West Virginia Legislature Looks to Address COVID-19 Liability

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Trial lawyers’ spending on covid ads last year surpassed $260,000

As West Virginia legislators prepare to send critical COVID-19 legislation to the governor’s desk, new data from the American Tort Reform Association (ATRA) demonstrates the need to prioritize liability protection.

From March through December last year, plaintiffs’ lawyers and aggregators spent more than $260,000 to air more than 3,300 legal services TV ads mentioning COVID-19 or coronavirus in West Virginia.

“It is as critical as ever for West Virginia to pass a legislative solution to support health care providers, small businesses, and their employees who have been on the frontlines, responding to the pandemic, as they’re targeted with lawsuits” ATRA President Tiger Joyce said.

S.B. 277, the Creating COVID-19 Jobs Protection Act sponsored by Senate President Craig Blair (R-Martinsburg), addresses liability claims stemming from the COVID-19 pandemic with respect to exposure claims, medical liability lawsuits and products liability actions. The House passed the bill today on a 76-24 vote and is expected to go to Gov. Jim Justice for signature soon if the Senate approves amendments made in the House. The Senate passed the original bill on February 19 by a 25-9 vote.

“It is encouraging to see West Virginia’s legislature work toward enacting reasonable liability protections for local businesses, health care providers and others to protect them from entrepreneurial trial attorneys who seek to profit from the pandemic,” Joyce said. “I look forward to seeing Gov. Justice’s signature on this important piece of legislation to protect West Virginians.”

Excessive tort costs in West Virginia resulted in a loss of 5,600 jobs and a “tort tax” of $307 per person according to a 2020 study. West Virginia was previously named a “Judicial Hellhole®” by the American Tort Reform Foundation but in its most recent report is included in the “Watch List.”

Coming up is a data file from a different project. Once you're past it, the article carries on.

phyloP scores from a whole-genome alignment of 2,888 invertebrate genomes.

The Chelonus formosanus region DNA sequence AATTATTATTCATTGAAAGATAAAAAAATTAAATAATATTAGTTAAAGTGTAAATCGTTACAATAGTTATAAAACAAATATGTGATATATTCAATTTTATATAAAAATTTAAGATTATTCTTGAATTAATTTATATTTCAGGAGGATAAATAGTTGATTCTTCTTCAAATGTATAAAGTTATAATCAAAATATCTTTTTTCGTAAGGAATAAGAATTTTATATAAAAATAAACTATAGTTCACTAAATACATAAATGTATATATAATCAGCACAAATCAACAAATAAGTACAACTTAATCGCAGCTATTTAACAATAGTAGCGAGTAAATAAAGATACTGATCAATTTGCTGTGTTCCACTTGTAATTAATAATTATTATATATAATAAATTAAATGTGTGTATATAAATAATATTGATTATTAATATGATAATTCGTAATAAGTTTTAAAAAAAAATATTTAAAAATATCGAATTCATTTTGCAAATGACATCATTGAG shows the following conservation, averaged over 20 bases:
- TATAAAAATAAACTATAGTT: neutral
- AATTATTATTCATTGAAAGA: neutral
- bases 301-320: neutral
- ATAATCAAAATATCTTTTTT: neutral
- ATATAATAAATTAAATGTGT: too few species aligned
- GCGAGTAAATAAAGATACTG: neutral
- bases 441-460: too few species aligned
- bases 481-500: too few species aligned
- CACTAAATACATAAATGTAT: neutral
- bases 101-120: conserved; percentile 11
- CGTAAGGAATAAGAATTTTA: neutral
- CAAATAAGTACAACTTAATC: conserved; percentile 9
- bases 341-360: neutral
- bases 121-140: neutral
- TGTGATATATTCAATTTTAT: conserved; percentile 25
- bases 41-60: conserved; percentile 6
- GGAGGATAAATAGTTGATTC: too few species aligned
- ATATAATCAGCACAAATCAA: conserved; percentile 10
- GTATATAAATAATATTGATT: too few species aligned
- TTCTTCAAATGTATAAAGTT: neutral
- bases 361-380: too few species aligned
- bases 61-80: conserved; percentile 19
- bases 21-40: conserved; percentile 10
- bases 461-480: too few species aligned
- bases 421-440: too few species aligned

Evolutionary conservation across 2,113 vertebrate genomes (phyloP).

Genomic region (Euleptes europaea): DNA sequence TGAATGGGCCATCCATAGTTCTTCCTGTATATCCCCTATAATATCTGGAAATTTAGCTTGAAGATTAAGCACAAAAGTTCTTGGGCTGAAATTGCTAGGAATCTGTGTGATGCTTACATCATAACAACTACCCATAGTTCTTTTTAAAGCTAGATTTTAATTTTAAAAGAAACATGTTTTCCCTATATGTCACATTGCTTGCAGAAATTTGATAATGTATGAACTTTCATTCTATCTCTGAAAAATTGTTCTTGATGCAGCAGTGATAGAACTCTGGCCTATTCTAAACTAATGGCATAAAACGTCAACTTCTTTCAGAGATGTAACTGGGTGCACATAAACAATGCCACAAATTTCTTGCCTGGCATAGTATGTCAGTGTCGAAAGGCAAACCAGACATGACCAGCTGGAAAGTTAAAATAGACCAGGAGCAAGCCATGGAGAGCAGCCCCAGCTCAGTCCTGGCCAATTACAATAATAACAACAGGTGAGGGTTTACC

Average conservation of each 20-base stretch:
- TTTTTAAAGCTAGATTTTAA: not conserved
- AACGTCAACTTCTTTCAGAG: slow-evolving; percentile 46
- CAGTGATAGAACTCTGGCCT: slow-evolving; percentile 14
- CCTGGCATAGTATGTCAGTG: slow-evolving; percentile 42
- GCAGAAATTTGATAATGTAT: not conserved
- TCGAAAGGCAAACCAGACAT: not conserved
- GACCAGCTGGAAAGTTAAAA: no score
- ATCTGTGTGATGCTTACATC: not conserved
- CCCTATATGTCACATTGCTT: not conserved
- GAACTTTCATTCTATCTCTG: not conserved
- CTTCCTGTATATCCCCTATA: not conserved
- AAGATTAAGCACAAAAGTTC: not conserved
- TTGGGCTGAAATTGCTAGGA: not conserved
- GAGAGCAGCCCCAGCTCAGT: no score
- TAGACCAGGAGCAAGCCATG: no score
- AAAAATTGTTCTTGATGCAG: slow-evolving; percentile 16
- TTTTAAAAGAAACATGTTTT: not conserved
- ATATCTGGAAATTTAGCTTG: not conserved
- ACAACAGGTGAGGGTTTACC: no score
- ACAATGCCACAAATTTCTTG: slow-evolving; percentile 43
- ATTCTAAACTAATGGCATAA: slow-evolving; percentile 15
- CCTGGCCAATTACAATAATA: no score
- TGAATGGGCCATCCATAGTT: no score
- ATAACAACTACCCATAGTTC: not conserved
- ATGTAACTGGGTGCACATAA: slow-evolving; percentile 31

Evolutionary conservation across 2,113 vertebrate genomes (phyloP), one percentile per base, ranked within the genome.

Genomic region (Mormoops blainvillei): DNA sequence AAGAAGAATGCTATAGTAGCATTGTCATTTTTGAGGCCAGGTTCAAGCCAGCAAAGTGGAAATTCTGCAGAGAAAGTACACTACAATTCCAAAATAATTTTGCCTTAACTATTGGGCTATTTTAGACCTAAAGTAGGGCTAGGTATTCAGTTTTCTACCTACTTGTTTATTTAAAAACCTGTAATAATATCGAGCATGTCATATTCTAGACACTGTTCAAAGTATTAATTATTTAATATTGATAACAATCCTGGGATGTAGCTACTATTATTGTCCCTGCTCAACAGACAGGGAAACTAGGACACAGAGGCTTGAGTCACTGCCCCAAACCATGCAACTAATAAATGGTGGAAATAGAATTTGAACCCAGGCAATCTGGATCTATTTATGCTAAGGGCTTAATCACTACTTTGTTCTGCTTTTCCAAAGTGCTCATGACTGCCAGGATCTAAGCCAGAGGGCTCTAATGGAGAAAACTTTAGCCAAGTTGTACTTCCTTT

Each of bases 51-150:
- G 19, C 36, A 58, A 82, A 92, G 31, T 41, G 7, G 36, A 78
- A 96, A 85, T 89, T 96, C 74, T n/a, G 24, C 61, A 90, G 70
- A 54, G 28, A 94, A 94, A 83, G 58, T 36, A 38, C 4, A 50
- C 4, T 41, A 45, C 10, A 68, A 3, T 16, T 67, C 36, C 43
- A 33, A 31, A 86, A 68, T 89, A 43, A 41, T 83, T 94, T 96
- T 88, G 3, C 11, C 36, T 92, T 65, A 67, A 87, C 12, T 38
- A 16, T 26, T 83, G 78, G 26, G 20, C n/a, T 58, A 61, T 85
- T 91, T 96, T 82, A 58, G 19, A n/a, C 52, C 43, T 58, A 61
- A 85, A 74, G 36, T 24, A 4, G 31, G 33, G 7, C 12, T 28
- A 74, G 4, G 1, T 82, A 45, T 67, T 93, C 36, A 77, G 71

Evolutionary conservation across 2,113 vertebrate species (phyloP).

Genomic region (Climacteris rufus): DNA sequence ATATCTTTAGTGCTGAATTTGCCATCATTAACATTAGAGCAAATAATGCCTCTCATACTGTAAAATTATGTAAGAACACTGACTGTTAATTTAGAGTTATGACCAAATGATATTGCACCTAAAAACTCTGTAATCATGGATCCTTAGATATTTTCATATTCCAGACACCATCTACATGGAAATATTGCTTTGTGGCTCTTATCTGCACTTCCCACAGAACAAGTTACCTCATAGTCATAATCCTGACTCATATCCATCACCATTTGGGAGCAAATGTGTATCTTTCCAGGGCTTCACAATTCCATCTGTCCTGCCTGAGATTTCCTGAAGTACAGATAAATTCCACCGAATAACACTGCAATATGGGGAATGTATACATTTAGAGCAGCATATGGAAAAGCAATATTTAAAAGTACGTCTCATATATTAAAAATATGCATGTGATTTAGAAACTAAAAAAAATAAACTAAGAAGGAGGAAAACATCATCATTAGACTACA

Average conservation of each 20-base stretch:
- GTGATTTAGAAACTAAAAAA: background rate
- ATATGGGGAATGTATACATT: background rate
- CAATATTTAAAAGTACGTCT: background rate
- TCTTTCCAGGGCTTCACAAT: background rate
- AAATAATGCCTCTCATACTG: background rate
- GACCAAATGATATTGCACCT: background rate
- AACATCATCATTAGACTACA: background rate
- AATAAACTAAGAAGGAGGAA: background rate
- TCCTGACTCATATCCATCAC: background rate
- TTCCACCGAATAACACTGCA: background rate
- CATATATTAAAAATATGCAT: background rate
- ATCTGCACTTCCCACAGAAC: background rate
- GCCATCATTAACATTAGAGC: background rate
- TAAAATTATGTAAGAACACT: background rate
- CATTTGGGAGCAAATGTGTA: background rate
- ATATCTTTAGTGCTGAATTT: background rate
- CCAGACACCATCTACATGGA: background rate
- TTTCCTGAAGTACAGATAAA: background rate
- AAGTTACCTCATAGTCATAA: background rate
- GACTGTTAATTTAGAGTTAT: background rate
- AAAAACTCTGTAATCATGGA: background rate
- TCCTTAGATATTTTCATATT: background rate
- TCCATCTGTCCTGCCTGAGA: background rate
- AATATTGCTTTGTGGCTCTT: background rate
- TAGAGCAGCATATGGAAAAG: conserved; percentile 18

To date, 24 states and the District of Columbia have enacted some level of COVID-19 liability protections. 

“While a national solution would create a more predictable system for all and would ease the burden on companies that operate across state lines, the onus has fallen on the states,” Joyce said.

Recent polling reveals broad bipartisan support for elected officials to respond to pandemic-related issues – rather than trial lawyers filing lawsuits to address such concerns. Key findings show that 74% of respondents believe that the government should support small businesses affected by COVID-19 with grants or loans, versus 6% who said lawyers should help small businesses pursue legal claims instead.

“The data shows that the public is tired of trial lawyers’ schemes,” Joyce said. “When it comes to COVID-19 recovery efforts, the evidence is clear – a majority of Americans want their elected officials – not trial lawyers – to handle COVID-19 relief and aid.”

Despite the lack of public support for COVID-19 litigation, law firms marketed their services aggressively. Moreover, an analysis by the Wall Street Journal found that dozens of top law firms received millions in Paycheck Protection Program (PPP) loans. Some firms spent those dollars to increase their advertising, including a U.S. powerhouse personal injury law firm, Morgan & Morgan, which has a Charleston office. ATRA’s report found that Morgan & Morgan was the top sponsor nationwide for COVID-19 legal services TV ads from March through December, airing approximately 70,000 ads at a cost of $10.5 million.

“This money was meant to help struggling businesses cover operating expenses including rent and employee salaries and benefits, but at least some of the money was used by law firms to recruit potential plaintiffs for future litigation,” Joyce said. “Unfortunately, it’s healthcare and frontline workers, small businesses and employees, who will ultimately pay the price when astronomical litigation costs force them to close or raise prices, simply to keep up.”

Nationally, 176,053 advertisements for legal services and/or soliciting legal claims mentioning COVID-19 or coronavirus aired in the United States between March and December 2020 at an estimated cost of $34.4 million. When compared with legal services ads soliciting medical device claims, three times as many COVID-19 legal services ads aired. During that same time period, 7,734 lawsuits related to COVID-19 were filed in the U.S.

The full report is available at ATRA.org.

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